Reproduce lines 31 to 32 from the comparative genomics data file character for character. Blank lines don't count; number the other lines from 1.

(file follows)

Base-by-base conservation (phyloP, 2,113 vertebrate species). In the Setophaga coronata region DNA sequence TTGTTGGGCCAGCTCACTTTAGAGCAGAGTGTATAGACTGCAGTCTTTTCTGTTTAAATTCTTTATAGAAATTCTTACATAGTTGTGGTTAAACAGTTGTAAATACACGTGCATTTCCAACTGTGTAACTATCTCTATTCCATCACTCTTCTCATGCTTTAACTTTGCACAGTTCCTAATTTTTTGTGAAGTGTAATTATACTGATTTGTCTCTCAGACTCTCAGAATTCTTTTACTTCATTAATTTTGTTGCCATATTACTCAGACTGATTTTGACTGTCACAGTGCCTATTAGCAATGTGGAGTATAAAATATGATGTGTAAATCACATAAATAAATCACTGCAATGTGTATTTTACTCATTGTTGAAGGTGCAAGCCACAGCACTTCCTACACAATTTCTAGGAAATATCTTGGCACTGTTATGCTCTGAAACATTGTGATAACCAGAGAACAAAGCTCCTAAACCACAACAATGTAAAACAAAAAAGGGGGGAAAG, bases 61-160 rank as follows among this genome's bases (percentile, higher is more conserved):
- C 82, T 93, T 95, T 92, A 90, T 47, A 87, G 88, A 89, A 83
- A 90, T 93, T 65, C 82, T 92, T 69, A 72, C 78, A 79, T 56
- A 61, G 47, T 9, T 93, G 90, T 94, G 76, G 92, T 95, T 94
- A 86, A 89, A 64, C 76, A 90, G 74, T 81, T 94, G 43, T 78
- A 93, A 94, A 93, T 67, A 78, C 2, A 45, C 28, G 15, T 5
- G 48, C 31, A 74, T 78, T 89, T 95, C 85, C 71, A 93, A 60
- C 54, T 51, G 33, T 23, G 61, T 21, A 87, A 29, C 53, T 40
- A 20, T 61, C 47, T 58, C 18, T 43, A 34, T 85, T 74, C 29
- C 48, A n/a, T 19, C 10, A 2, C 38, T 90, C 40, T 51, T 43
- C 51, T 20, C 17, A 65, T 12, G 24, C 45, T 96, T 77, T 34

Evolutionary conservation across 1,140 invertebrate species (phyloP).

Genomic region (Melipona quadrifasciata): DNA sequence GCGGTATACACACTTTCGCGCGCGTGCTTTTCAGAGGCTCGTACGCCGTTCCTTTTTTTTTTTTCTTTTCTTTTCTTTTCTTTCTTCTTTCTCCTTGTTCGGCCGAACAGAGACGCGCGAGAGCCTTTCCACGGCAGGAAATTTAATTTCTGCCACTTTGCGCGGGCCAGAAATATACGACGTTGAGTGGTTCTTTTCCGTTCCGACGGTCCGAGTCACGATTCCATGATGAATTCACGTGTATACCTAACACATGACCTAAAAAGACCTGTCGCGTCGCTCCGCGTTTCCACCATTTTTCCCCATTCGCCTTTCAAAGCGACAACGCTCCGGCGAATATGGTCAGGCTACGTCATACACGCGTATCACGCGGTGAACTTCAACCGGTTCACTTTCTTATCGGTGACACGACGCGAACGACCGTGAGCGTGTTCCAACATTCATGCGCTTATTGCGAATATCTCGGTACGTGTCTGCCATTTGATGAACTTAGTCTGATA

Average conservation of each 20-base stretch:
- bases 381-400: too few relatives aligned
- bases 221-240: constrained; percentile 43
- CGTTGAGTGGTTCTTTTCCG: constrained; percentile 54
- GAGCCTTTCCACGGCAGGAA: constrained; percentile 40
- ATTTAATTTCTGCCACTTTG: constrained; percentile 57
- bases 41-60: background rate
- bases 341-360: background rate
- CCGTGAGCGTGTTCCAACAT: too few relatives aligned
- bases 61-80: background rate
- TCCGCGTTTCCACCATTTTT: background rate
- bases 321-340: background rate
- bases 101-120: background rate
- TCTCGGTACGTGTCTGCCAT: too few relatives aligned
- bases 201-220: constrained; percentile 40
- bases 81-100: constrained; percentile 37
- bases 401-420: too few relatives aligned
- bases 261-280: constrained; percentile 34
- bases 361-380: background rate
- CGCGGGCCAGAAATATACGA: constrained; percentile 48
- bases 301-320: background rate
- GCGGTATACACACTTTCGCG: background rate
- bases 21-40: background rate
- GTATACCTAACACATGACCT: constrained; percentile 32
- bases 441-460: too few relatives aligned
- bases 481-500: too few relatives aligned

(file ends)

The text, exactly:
- bases 261-280: constrained; percentile 34
- bases 361-380: background rate